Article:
Ask Brian: Will Leaving Cert exams take account of Covid?

Next year’s papers will look similar to previous years, but with more choice

Always ask the teacher to revisit aspects of the course  you may have forgotten or found difficult to understand.  Photograph: iStock

Always ask the teacher to revisit aspects of the course you may have forgotten or found difficult to understand. Photograph: iStock

 

My daughter is worried that she missed out on coursework in fifth year when schools closed between March and June. What changes are being made to the curriculum to accommodate this year group?

Next summer’s Leaving Cert exams will look largely the same as previous years’. Students will, as always, have to carefully read the instructions on the exam papers to make sure they are answering the correct combination of questions to maximise their marks.

However, there are some changes which the Department of Education has published online for each subject . Students can also access it online by searching for assessment arrangements for the 2021 State exams.

If a student is doing a practical subject, the design brief will be issued to their school earlier than normal so they have more time to prepare and finalise the project. Therefore, teachers will be able to revise key skills developed before the schools closed down and re-teach and revise the skills and knowledge that students may need to complete their project.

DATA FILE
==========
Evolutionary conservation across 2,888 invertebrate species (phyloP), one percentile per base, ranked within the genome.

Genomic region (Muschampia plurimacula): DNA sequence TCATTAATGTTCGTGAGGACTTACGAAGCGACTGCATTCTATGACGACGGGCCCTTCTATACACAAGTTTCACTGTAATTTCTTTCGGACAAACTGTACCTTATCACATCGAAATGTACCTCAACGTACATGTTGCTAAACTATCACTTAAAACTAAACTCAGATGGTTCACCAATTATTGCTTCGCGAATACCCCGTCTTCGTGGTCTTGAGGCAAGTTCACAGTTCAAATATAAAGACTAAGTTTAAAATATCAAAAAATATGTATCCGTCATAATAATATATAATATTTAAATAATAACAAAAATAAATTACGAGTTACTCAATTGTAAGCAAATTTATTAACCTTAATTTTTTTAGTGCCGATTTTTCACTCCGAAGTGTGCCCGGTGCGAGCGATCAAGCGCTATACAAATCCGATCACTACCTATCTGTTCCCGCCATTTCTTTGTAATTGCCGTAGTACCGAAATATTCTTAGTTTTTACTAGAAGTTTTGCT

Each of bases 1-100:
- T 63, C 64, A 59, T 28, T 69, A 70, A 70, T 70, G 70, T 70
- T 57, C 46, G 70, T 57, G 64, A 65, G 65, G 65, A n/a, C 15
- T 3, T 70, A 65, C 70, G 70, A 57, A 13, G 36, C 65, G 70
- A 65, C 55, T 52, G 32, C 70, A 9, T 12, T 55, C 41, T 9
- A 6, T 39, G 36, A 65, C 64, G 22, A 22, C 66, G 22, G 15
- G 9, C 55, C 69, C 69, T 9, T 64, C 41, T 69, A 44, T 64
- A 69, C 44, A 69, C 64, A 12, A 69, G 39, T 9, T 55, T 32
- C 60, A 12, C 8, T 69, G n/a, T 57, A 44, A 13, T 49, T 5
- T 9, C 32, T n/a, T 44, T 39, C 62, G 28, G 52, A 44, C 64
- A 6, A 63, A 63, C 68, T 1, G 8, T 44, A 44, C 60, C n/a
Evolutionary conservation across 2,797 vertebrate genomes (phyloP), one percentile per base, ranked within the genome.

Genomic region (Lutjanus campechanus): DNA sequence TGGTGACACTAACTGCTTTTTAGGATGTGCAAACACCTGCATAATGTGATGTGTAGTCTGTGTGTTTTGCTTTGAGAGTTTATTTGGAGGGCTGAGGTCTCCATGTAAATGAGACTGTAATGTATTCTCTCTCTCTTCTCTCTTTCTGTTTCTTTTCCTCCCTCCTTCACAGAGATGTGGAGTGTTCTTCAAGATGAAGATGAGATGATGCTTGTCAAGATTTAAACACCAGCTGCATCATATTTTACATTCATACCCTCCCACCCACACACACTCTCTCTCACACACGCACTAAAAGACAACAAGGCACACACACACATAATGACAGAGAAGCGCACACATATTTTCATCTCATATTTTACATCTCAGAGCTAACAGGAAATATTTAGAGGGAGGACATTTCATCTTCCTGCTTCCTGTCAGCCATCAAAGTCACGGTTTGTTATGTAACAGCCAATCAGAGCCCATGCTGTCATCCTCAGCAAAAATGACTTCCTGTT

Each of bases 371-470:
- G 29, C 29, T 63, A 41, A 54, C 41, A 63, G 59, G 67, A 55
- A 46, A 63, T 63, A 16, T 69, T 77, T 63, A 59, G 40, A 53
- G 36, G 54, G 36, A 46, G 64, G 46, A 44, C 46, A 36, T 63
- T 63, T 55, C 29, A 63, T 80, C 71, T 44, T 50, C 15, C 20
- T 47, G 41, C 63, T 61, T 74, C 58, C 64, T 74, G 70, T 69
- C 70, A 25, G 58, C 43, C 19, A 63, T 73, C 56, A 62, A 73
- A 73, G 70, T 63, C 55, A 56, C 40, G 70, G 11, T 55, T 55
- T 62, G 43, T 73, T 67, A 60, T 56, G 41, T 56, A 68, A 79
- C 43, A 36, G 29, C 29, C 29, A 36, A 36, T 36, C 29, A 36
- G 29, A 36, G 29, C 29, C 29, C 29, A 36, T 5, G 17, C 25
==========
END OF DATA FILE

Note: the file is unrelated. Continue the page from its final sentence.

Prepared material

A key change for all oral exams is that the amount of material that needs to be prepared in advance has decreased. For example, the number of sraith pictiúr for Irish has decreased from 20 to 10. This will allow teachers and students to spend more time on preparing other aspects of the oral examination.

Otherwise, the same advice as in every year applies to the students studying for the Leaving Cert.

First, always listen closely to the advice provided by your teachers. Always ask the teacher to revisit aspects of the course that you may have forgotten or found difficult to understand.

Make time to study. Concentrate first on written homework and then build in time for revision. You can take a variety of approaches, but it is often useful to start with the subjects you like best as you will feel positive about your learning and what you can achieve.

Revision style

Store the tests you do in school as the teachers will have designed these using exam-style questions and they will be useful to help with revision

If there is a topic you know you need to work on, use the past exam papers and the sample solutions available online (examinations.ie) to model answers that can be used to assist with your revision

Find the revision style that best suits you; this may be mindmaps, summary notes, flash cards or whatever method you find useful.

Design a study and revision plan for a week. You can change this if you find that you are revising the same subjects more often than others.

Keep healthy. Eat well, get regular exercise, maintain your friendships and talk to your parents/guardians about how you are getting on.

Last, focus on the positive. There is plenty of time before the exams start. Placing yourself under too much pressure will not help and may stoke anxieties.